I recently took care of two interesting cases that came from the jail on the same night. You never know what will come into the emergency department and the jail is a very interesting source of our patients.
Keep Patient Away from Toilet Paper
A 39-year-old man came in from custody for evaluation. He had tried, unsuccessfully, to hang himself with some sort of a plastic ligature. He was found to be uninjured and was sent back to jail… but not for long.
After getting back to his cell, he spent some time twisting toilet paper into a rope of sorts, which he used to try, again, to strangle himself. He was returned to the emergency department and, again, was found to be uninjured.
When I discharged him to go back to jail on a suicide watch, my instructions were, “Keep patient away from toilet paper.”
I wonder if they followed my instructions.
Something Unnatural in the Eye
A 33-year-old woman came in complaining of left eye pain. She told me someone had “put something unnatural” in her eye a year ago and she had been having eye pains, like a knife stabbing into it, every since. She had never seen a doctor about it. The reason she was there that night was that she had been arrested and, during medical screening at jail, mentioned it to the nurse. The nurse sent her straight to the emergency department in the middle of the night for evaluation.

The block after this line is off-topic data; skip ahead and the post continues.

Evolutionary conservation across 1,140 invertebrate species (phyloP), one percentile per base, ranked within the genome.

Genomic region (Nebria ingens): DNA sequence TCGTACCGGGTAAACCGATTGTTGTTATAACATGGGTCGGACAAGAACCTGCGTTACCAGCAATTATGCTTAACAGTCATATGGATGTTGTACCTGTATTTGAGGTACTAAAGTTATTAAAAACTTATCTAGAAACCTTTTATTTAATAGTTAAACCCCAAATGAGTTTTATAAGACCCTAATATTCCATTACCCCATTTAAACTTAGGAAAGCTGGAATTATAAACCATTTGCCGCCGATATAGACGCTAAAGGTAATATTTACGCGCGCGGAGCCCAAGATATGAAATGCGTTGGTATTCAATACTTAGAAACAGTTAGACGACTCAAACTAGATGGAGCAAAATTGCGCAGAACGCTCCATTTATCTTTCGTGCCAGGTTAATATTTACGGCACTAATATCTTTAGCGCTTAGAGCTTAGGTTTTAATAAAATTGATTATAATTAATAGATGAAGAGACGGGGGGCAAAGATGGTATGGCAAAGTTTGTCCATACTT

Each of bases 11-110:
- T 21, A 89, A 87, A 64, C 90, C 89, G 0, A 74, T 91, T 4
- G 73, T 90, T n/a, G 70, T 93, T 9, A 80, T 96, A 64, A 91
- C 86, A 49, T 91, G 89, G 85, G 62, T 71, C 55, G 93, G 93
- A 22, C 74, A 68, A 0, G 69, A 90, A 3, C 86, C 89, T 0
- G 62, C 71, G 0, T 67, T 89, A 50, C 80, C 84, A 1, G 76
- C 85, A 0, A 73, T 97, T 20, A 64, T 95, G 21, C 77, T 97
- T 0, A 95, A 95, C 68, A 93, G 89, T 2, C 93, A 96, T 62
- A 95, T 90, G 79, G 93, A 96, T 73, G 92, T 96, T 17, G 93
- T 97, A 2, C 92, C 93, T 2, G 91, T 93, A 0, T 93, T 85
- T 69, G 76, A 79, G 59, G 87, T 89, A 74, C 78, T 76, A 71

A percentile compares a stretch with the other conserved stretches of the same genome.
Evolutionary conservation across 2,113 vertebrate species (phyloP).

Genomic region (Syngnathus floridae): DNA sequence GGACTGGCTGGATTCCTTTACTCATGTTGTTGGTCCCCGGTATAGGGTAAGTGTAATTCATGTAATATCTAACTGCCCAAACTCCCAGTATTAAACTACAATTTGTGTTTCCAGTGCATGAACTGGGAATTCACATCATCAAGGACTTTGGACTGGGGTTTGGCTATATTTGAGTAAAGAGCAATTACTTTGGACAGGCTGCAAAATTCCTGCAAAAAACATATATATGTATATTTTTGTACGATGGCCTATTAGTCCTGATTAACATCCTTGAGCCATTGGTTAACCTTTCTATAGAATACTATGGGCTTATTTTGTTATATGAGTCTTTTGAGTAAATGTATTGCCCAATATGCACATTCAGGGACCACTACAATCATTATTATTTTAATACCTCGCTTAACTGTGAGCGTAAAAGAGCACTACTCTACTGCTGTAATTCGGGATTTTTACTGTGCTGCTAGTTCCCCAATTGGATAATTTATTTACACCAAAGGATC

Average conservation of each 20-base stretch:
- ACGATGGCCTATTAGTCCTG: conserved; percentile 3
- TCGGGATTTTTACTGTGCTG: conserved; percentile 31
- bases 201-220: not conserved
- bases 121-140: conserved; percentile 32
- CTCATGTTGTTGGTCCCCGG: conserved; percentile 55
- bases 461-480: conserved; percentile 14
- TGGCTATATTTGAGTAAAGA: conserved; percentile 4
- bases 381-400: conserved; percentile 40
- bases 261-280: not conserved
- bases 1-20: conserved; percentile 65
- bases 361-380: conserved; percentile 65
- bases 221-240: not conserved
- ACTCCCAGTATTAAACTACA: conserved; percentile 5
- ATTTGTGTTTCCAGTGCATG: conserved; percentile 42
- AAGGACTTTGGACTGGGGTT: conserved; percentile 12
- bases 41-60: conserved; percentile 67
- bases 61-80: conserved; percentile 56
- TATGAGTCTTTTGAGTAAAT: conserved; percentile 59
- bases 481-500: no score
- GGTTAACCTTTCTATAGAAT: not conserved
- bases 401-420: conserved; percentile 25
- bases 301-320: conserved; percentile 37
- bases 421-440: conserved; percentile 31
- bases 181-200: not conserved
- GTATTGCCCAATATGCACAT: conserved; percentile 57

Vision problems are a fairly common complaint in the emergency department. Eye pain can be a symptom of a serious eye problem so we always take this complaint seriously.
As I approached the patient, she was sitting comfortably with a piece of gauze loosely taped over the eye. She had 20/20 vision and my examination of her eye didn’t reveal any abnormality. I could see no reason for her pain.
As I asked her for more details about getting something unnatural in her eye, she replied with vague and unhelpful answers. When I asked if she had any past medical problems, she denied any. Her demeanor made me suspicious she had a psychiatric problem but she denied that as well.
Still wanting to make sure I was not missing anything, I went to the computer to review her past medical history and previous visits to the emergency department. This showed that she did, in deed, have a history of anxiety, bipolar affective disorder and psychosis as well as drug and alcohol abuse.
As I went back to talk with her again, I summed things up in my mind. A vague history of someone putting something unnatural in her eye. Pain for a year without seeking any medical attention. Normal visual acuity and eye examination. Pain that made no sense for any eye disorder of which I was aware. A history of psychiatric problems, though denying so. It was pretty unlikely she had an eye disorder that needed to be identified by me in the middle of the night in the emergency department.
I released her return to jail with a recommendation that they schedule a routine visit with an eye doctor.
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